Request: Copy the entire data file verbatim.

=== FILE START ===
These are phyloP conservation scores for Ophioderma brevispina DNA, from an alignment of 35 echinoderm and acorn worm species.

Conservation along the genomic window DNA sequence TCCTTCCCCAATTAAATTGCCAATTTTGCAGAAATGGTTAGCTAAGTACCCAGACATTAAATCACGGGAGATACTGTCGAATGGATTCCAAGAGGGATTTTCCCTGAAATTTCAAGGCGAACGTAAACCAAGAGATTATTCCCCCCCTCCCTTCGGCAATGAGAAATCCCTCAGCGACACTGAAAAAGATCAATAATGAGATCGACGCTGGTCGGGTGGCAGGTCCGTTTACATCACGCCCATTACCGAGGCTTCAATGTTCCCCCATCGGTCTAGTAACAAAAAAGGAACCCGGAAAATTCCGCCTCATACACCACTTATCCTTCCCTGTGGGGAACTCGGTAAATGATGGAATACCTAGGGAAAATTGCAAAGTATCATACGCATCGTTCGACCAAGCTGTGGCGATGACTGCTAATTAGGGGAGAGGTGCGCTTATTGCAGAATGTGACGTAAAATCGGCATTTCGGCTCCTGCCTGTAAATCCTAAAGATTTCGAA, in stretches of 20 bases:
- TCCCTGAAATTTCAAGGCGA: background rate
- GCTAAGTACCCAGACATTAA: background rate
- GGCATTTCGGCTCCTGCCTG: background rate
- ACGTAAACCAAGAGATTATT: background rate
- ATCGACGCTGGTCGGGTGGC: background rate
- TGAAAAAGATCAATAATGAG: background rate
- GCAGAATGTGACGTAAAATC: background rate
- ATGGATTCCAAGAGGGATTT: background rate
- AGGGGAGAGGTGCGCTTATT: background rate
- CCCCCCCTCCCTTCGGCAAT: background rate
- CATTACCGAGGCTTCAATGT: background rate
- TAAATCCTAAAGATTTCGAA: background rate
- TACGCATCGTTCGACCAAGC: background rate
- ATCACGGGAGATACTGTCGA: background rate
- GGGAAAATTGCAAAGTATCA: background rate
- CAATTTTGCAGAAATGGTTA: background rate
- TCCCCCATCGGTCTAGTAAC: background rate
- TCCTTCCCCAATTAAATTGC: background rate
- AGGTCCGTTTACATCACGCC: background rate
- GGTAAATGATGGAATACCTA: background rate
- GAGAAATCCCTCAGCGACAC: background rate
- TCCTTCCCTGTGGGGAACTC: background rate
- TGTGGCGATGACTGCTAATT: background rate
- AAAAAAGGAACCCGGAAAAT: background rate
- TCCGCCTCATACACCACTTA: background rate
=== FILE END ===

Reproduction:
These are phyloP conservation scores for Ophioderma brevispina DNA, from an alignment of 35 echinoderm and acorn worm species.

Conservation along the genomic window DNA sequence TCCTTCCCCAATTAAATTGCCAATTTTGCAGAAATGGTTAGCTAAGTACCCAGACATTAAATCACGGGAGATACTGTCGAATGGATTCCAAGAGGGATTTTCCCTGAAATTTCAAGGCGAACGTAAACCAAGAGATTATTCCCCCCCTCCCTTCGGCAATGAGAAATCCCTCAGCGACACTGAAAAAGATCAATAATGAGATCGACGCTGGTCGGGTGGCAGGTCCGTTTACATCACGCCCATTACCGAGGCTTCAATGTTCCCCCATCGGTCTAGTAACAAAAAAGGAACCCGGAAAATTCCGCCTCATACACCACTTATCCTTCCCTGTGGGGAACTCGGTAAATGATGGAATACCTAGGGAAAATTGCAAAGTATCATACGCATCGTTCGACCAAGCTGTGGCGATGACTGCTAATTAGGGGAGAGGTGCGCTTATTGCAGAATGTGACGTAAAATCGGCATTTCGGCTCCTGCCTGTAAATCCTAAAGATTTCGAA, in stretches of 20 bases:
- TCCCTGAAATTTCAAGGCGA: background rate
- GCTAAGTACCCAGACATTAA: background rate
- GGCATTTCGGCTCCTGCCTG: background rate
- ACGTAAACCAAGAGATTATT: background rate
- ATCGACGCTGGTCGGGTGGC: background rate
- TGAAAAAGATCAATAATGAG: background rate
- GCAGAATGTGACGTAAAATC: background rate
- ATGGATTCCAAGAGGGATTT: background rate
- AGGGGAGAGGTGCGCTTATT: background rate
- CCCCCCCTCCCTTCGGCAAT: background rate
- CATTACCGAGGCTTCAATGT: background rate
- TAAATCCTAAAGATTTCGAA: background rate
- TACGCATCGTTCGACCAAGC: background rate
- ATCACGGGAGATACTGTCGA: background rate
- GGGAAAATTGCAAAGTATCA: background rate
- CAATTTTGCAGAAATGGTTA: background rate
- TCCCCCATCGGTCTAGTAAC: background rate
- TCCTTCCCCAATTAAATTGC: background rate
- AGGTCCGTTTACATCACGCC: background rate
- GGTAAATGATGGAATACCTA: background rate
- GAGAAATCCCTCAGCGACAC: background rate
- TCCTTCCCTGTGGGGAACTC: background rate
- TGTGGCGATGACTGCTAATT: background rate
- AAAAAAGGAACCCGGAAAAT: background rate
- TCCGCCTCATACACCACTTA: background rate